We used to have to have our automobiles “tested”, or checked on so we had safe cars on the streets. They stopped that maybe when I was in my teens. It was a source of taxation for the city and state, and the testers became scarce in the 1970s, I think. If I’m mistaken, please feel free to comment.

I read this morning most authors only sell one hundred copies of their books. And then quit. It could be worse. Always. I think we have enough relatives we can break a hundred. I know a few who may buy one copy and share. The idea is they read it, so that’s ok where you can’t afford it. I don’t expect to be a bestseller right away. That takes time. I do think I’ve kind of narrowed my fiction down to stories of families. Stuff people don’t openly discuss. Nothing illegal or immoral. Codependency, when things are hidden away from people. Lies are told to save face. Excuses made for a loved one. It affects everyone in the family, and not in a good way. What I’m writing are experiences gathered from many households with friends, relatives, and others. The family I tell about is a conglomeration of all of them. No one person or entity is talked about. All put together, they are a fictitious family.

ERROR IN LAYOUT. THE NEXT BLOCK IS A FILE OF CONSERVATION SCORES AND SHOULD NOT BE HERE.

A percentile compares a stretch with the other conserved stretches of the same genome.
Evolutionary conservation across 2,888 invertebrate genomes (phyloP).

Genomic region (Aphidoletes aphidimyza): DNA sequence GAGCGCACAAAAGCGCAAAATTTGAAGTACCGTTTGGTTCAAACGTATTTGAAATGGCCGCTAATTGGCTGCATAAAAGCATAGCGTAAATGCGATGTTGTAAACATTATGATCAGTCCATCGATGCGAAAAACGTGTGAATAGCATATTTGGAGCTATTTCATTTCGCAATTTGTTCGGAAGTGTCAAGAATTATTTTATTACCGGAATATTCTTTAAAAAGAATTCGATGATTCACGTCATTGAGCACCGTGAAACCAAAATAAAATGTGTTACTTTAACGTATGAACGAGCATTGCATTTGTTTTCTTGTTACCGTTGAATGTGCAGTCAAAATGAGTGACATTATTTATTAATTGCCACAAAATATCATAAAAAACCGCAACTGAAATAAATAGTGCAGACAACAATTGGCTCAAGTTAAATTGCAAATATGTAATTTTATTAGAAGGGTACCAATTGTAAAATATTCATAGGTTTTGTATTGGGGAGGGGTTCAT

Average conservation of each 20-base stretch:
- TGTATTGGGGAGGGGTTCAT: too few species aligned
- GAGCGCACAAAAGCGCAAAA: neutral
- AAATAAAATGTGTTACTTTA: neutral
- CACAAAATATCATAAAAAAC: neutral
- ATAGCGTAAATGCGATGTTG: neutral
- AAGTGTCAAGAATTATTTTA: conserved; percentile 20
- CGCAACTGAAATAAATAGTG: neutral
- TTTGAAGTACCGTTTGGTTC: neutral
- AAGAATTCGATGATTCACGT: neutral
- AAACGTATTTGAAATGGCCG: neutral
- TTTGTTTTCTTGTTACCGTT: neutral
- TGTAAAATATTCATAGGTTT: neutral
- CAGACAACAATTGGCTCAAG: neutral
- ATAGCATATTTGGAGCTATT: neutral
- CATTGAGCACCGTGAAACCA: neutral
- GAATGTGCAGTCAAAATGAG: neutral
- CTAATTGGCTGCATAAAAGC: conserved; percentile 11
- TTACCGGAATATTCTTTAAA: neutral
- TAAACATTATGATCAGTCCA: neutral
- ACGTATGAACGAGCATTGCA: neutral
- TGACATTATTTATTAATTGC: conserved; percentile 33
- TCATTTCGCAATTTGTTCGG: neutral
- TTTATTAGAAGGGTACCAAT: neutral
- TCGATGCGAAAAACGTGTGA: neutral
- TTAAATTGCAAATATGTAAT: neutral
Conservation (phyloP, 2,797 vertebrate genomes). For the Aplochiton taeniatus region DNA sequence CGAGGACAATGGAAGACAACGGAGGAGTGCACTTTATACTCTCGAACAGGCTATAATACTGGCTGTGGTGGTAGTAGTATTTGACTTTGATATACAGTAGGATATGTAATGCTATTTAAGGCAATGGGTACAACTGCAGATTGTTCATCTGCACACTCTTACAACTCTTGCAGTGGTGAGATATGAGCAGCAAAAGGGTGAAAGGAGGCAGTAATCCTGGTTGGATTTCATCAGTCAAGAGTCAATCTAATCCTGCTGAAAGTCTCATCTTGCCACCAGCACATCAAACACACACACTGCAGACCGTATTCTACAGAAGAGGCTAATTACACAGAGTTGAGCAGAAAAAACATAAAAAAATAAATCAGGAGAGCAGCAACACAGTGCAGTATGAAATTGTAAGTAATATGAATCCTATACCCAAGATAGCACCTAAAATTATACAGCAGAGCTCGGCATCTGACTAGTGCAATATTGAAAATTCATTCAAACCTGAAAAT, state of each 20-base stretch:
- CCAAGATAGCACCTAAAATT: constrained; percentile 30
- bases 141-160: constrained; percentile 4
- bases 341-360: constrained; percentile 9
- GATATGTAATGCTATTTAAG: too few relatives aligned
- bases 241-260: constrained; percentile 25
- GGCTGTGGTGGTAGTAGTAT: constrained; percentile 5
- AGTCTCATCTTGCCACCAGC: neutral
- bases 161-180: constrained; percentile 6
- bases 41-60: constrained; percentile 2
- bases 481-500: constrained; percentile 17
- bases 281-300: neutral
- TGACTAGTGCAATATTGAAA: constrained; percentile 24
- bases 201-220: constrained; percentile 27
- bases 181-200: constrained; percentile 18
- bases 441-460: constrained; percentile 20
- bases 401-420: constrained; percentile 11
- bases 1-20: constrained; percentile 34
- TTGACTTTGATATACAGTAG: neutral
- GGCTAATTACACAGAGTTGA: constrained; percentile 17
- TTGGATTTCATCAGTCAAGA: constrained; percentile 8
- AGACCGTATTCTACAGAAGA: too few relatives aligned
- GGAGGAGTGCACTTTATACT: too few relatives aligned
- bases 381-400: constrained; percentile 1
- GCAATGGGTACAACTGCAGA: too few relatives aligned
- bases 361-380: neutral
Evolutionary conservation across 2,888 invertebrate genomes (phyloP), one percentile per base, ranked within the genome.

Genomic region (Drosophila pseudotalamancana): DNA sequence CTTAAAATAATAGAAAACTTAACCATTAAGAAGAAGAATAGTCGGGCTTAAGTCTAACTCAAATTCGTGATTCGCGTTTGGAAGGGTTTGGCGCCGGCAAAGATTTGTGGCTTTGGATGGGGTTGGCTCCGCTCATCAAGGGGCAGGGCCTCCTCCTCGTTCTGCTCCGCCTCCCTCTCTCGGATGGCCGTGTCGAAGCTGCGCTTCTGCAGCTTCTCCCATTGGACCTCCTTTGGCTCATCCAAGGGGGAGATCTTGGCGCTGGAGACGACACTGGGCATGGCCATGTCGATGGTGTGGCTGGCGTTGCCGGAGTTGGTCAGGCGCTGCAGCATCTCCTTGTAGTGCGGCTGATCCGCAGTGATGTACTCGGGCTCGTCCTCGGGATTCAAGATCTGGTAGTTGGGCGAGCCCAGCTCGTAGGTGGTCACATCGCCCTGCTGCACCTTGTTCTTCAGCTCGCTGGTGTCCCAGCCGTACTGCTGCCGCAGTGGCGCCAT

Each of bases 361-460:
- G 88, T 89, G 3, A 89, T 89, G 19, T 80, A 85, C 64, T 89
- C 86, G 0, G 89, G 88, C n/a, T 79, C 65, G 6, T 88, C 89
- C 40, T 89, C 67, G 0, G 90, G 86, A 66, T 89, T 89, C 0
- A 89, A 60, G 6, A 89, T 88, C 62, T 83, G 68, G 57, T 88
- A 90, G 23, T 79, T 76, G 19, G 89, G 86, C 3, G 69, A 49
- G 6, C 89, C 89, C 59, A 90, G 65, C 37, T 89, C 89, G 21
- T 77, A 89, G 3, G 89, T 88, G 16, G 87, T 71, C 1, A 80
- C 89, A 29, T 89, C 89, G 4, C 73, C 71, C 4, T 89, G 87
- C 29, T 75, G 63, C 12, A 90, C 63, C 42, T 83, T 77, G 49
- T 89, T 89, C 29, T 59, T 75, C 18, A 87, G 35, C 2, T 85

I’m going to curl up with this today.

I have a lot of reading and writing to finish before my self-imposed deadline of 6 p.m. tomorrow evening. I will send Sam all my work and wait to hear from her. One other item on my to do list is to scour Goodreads to find similar genres. It turns out, there are many books about families, their secrets and lies, and the outcomes of each.

I believe as more people are interested in genealogy, more will find disturbing behaviors within their family bloodlines. Many, many men fled other countries and once in the United States, they may have fled another state, leaving whole other families behind. It was also common during the Great Depression. Many children were in orphanages because their dear Mothers could not afford to feed them. Some were placed because the Father’s had no idea how to cope with a houseful of kids if their mother died in childbirth or of smallpox, diphtheria, or some other dreaded disease of the early 1900s. My former father-in-law spent time in an orphanage, as did my Grandfather; the first when his mother died, the second when his father died.

All of these things help make for interesting stories for how and why people become who they are. What they believe about themselves that is categorically wrong. A lot of families just don’t talk about those kinds of experiences. They happened, though. To good people. Good people who deserved better. Life, indeed, is not fair.

I hope you had a good day today. The Babe is putting up a light fixture in the entry. It’s pretty. Film at 11? Thank you for reading. It’s a pleasure to write for you. See you again tomorrow. Be Safe.